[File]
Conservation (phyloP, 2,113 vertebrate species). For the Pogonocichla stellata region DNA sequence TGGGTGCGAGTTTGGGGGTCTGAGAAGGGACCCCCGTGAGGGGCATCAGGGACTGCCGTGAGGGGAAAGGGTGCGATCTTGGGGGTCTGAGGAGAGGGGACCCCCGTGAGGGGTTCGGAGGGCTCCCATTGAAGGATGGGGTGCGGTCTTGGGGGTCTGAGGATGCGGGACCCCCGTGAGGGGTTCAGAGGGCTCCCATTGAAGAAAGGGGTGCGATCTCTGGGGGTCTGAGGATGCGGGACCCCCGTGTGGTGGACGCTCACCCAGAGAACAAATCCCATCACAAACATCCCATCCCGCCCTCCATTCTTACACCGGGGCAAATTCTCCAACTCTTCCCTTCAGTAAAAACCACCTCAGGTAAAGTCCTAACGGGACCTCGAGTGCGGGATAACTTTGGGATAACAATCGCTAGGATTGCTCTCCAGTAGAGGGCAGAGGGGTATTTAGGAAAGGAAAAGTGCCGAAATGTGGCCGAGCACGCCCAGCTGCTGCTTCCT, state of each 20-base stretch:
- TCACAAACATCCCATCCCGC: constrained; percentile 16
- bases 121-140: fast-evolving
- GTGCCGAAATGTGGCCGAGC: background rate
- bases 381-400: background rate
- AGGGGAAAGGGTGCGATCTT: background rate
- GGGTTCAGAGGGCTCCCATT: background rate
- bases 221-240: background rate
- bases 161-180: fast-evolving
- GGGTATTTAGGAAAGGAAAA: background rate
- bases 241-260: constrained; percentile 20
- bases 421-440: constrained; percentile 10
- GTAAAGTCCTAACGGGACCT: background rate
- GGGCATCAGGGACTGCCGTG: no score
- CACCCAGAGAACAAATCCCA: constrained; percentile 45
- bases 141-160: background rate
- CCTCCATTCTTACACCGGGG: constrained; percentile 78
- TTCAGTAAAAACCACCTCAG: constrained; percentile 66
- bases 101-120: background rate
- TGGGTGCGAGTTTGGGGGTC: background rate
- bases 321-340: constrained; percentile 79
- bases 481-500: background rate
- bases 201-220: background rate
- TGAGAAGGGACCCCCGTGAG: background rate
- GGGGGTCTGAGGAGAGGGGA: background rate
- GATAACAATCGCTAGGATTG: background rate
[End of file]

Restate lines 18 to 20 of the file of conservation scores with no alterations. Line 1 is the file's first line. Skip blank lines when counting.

- TTCAGTAAAAACCACCTCAG: constrained; percentile 66
- bases 101-120: background rate
- TGGGTGCGAGTTTGGGGGTC: background rate